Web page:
The National Electric Power Regulatory Authority (Nepra) has allowed K-Electric an increase of Rs4.8269 per unit in power tariff for March 2022 on account of fuel cost adjustment.
The increase in tariff will put a burden of Rs7.86 billion on the power consumers in Karachi. The company will recover the tariff adjustment in the electricity bills of June 2022.
Earlier, K-Electric requested fuel cost adjustment of Rs5.275 per kilowatt-hour (kWh) with a total impact of Rs8.59 billion.
The power sector regulator conducted a public hearing on April 27 on the petition filed by the private power utility.
In a statement, Nepra said that it had approved a fuel cost adjustment of Rs4.8269 per unit for March 2022, which would have a cumulative impact of Rs7.86 billion and would be recovered in the bills of June 2022.
The fuel cost adjustment will be applicable to all consumer categories except for lifeline consumers.
K-Electric made the tariff increase request in the backdrop of rising costs of furnace oil and re-gasified liquefied natural gas (RLNG), which increased 10% and 40% respectively from December 2021 to March 2022.
Alongside the rise in fuel costs, the cost of energy purchased from the Central Power Purchasing Agency-Guarantee (CPPA-G) went up 9% during the four-month period.
The fuel cost of utilities varies due to the global variation in prices of fuel used to generate electricity and the change in power generation mix. These costs are passed on to the consumers following Nepra’s examination and approval.
On the other hand, the consumers receive the benefit when fuel prices decrease in the global market.
During the hearing, K-Electric pointed out that at the time of submission of its fuel cost adjustment request, the regulator’s approved fuel rate for ex-Wapda distribution companies for March 2022 was not available. Therefore, K-Electric used the fuel cost rate of CPPA-G for the month.
Thus, the amount claimed on account of energy purchased from CPPA-G was subject to adjustment based on the fuel cost decision of the regulator in the case of distribution companies.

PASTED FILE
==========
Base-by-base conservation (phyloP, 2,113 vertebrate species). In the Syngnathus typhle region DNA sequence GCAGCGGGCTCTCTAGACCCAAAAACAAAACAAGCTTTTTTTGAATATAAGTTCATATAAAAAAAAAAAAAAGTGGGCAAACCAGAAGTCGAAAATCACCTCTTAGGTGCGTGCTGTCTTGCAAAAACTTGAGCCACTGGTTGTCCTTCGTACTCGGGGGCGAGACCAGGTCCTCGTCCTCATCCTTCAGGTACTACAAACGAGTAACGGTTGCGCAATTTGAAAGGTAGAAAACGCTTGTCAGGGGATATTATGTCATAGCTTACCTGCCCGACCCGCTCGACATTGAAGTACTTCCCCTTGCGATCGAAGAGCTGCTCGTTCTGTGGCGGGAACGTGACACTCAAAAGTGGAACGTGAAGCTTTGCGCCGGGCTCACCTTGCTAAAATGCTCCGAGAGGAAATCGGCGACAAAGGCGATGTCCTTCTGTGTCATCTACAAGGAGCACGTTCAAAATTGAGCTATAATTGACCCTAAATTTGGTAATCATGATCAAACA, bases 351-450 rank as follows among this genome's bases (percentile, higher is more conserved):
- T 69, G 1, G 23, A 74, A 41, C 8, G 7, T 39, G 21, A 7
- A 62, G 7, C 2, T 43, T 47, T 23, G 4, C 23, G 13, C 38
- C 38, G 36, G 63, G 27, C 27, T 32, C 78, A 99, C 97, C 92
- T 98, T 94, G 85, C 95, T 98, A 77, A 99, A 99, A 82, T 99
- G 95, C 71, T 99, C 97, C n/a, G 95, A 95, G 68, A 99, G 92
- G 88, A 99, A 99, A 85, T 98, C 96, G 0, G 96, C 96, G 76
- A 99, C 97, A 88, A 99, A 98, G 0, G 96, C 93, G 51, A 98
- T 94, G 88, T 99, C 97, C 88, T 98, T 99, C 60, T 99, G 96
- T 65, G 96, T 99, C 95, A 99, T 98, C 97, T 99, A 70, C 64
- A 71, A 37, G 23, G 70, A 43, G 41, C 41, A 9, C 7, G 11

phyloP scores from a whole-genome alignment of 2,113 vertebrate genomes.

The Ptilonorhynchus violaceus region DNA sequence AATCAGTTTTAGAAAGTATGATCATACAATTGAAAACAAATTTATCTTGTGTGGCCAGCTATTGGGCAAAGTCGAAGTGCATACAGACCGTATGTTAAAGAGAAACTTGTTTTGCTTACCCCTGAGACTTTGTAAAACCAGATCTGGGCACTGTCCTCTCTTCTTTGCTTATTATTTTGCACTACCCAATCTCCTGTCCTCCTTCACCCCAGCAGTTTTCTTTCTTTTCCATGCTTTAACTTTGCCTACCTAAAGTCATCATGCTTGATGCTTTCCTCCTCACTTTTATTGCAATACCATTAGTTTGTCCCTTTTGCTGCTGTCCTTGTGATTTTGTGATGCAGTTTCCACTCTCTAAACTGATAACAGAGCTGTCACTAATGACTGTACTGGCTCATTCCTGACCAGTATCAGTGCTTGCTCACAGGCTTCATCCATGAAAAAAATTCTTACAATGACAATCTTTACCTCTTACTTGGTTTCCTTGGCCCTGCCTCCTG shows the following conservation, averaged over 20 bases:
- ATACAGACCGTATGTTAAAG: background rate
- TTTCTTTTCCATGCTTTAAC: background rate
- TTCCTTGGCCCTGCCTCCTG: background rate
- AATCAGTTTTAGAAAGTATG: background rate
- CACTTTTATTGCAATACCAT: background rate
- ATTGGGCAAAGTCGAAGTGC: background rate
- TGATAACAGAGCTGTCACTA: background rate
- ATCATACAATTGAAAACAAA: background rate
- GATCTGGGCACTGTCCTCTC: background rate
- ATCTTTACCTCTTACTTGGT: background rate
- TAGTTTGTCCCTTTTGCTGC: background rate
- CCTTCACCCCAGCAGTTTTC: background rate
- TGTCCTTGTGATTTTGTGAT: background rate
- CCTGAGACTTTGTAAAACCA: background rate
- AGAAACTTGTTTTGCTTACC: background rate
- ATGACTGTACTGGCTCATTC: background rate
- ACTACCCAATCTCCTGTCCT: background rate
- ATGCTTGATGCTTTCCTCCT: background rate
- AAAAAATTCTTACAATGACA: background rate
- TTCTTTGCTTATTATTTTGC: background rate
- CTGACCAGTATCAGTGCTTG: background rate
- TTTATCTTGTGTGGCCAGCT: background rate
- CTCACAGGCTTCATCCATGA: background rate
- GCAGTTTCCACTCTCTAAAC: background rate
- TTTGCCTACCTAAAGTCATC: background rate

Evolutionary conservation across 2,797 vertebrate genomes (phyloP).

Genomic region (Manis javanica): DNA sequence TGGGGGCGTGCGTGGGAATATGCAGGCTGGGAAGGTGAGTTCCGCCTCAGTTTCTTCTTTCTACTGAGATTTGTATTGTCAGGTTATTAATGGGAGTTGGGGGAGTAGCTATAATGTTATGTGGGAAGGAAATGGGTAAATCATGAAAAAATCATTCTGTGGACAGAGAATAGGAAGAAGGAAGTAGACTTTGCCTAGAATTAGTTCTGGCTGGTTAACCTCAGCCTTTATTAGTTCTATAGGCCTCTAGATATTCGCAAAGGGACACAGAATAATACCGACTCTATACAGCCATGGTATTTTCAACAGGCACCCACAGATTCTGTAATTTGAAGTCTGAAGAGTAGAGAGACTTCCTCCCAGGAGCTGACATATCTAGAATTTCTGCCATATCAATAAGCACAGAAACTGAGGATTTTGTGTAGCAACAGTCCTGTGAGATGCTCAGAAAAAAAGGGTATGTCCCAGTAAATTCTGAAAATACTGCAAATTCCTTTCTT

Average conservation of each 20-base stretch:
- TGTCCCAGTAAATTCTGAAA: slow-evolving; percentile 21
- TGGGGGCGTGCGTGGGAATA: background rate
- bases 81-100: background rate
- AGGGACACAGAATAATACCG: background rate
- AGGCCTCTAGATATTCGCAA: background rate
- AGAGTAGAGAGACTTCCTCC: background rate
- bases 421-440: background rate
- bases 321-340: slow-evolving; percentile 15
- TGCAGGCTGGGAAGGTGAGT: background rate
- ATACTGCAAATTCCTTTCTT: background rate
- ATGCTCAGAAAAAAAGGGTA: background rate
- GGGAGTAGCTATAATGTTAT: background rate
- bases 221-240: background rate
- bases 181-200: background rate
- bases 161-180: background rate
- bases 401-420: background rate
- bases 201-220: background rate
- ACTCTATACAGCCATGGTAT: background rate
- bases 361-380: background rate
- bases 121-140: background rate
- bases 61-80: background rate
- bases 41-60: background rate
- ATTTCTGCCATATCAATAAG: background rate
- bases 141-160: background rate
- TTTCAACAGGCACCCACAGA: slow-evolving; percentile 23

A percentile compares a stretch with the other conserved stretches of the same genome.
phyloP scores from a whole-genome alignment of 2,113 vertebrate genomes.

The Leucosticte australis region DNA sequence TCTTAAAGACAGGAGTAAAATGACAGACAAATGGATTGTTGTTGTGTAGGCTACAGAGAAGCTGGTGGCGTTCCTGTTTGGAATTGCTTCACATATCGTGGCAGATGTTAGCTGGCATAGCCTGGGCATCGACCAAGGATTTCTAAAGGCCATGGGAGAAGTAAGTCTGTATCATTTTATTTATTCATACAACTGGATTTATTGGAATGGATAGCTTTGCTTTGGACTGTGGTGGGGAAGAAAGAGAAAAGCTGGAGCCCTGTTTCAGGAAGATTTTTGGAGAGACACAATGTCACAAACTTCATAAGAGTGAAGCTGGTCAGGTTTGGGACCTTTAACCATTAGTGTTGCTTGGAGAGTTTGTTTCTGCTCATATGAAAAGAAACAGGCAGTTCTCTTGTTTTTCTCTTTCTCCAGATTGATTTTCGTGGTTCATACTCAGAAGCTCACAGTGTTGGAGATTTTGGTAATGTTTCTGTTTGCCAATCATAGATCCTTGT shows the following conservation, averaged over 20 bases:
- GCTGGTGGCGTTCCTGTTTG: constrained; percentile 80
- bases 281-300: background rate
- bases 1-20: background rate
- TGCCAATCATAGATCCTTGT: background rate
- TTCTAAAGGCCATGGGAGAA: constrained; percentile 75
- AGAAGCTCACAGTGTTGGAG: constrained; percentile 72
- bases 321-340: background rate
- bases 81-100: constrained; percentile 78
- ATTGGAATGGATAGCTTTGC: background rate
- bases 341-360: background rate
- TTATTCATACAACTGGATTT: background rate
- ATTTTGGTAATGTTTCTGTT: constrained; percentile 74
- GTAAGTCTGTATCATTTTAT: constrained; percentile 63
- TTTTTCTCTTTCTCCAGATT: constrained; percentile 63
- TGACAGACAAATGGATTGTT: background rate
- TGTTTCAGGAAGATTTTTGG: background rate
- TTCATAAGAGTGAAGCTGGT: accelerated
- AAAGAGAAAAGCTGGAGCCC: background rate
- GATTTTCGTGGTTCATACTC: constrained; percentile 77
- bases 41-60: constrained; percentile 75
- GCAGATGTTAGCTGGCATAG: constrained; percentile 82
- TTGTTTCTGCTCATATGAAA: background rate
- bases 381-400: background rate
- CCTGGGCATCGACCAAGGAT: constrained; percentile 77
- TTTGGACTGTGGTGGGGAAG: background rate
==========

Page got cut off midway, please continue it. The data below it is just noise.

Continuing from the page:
Nepra noted that a power purchase agreement was signed between National Transmission and Despatch Company (NTDC) and K-Electric on January 26, 2010 for five years for the sale and purchase of 650 megawatts at basket rates.
Subsequently, the Council of Common Interests (CCI) made a decision in its meeting held on November 8, 2012 with respect to the modalities for the withdrawal of electric power from NTDC by the petitioner, wherein it was decided to reduce the supply of energy by 300MW.
However, the CCI decision was impugned through the suits/ petitions by K-Electric in the Sindh High Court.
No new agreement has been signed between K-Electric and NTDC so far, and K-Electric is continuing to draw energy from the national grid, which at present stands at around 1,100MW.
A representative of the Karachi Chamber of Commerce and Industry (KCCI) argued that the high fuel cost adjustment had a detrimental impact on the industrial consumers of K-Electric.
An intervener, Arif Bilwani, submitted that many plants owned by K-Electric were being run on the old provisional heat rates, which needed to be updated.
He emphasised that the power utility should buy more electricity from CPPA-G, which was cheaper than its own generation.
Published in The Express Tribune, May 28th, 2022.
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